Ian Lurie // Feb 12 2009
The major search engines just announced that they’re going to start supporting a new link attribute: ‘rel=”canonical”‘.
The Google Webmaster Central blog has a fair amount of detail, so I won’t explain it all here.
Marcelo rightly pointed out a quick refresher might be in order. Here’s what a canonicalization problem is:
Say you have a big web site with lots of pages. On most pages, you link to one critical article at:
But, on a few pages, you linked to the same page using a slightly different URL:
That difference is a canonical difference between the URLs.
You and I know perfectly well they’re the same page. But a search engine does not. So they cheerfully crawl your site, splitting link authority and relevance between the two URLs and Ralph Naderizing (or Ross Peroing) your link building efforts.
Mixing home page links between www.mysite.com, mysite.com and www.mysite.com/index.cfm can have the same effect.
It’s a major SEO bugaboo – my company has invested a lot of time and money in building a toolset just to sniff out these problems. So finding the problems aren’t that hard. Fixing them is another matter entirely, because:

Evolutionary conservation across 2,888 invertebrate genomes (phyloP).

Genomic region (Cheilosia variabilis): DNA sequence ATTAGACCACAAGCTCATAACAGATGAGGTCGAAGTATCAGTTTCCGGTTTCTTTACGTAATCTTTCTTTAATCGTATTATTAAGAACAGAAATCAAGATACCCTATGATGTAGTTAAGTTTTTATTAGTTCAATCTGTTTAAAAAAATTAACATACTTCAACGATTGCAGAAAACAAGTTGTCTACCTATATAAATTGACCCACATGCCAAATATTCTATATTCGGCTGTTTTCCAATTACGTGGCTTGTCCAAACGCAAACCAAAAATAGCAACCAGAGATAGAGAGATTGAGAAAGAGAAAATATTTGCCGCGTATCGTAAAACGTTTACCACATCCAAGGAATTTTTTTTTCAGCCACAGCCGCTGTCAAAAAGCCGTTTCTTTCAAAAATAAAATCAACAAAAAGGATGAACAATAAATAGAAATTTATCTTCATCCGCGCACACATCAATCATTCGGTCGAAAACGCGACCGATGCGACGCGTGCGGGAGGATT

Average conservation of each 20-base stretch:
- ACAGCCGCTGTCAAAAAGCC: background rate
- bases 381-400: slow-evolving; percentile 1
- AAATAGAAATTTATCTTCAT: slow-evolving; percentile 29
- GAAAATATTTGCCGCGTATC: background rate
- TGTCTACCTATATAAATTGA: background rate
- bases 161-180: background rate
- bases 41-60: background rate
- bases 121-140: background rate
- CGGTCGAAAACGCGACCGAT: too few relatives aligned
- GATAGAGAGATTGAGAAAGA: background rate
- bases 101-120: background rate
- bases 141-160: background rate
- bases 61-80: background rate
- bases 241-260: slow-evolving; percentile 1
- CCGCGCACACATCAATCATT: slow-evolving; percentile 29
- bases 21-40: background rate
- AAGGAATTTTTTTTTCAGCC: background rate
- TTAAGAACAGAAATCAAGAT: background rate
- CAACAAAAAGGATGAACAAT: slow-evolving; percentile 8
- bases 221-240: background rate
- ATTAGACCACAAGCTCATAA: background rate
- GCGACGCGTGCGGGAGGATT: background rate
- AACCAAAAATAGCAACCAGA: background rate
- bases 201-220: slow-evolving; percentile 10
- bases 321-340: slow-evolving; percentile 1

So, the new rel=canonical tag could save us a lot of pain.
Or not. Read on to get my two sides of the argument: To use, or not to use.
But, ever the skeptic, I have a few things I think you should consider before diving into rel=canonical:
That said, I’m pretty damned happy about rel=canonical. It gives me an option on sites where their canonicalization looks like a bowl of dried spaghetti.
So, use rel=canonical if:
I’ll be testing out the new canonicalization tag in the coming weeks, and will let you know how it goes.
PS: I just posted a list of questions about rel=canonicalization. Go add to the list, please.
Ian Lurie is founder and CEO of Portent Inc., an internet marketing agency that has provided internet marketing, including PPC, SEO, social and analytics services, since 1995. Read More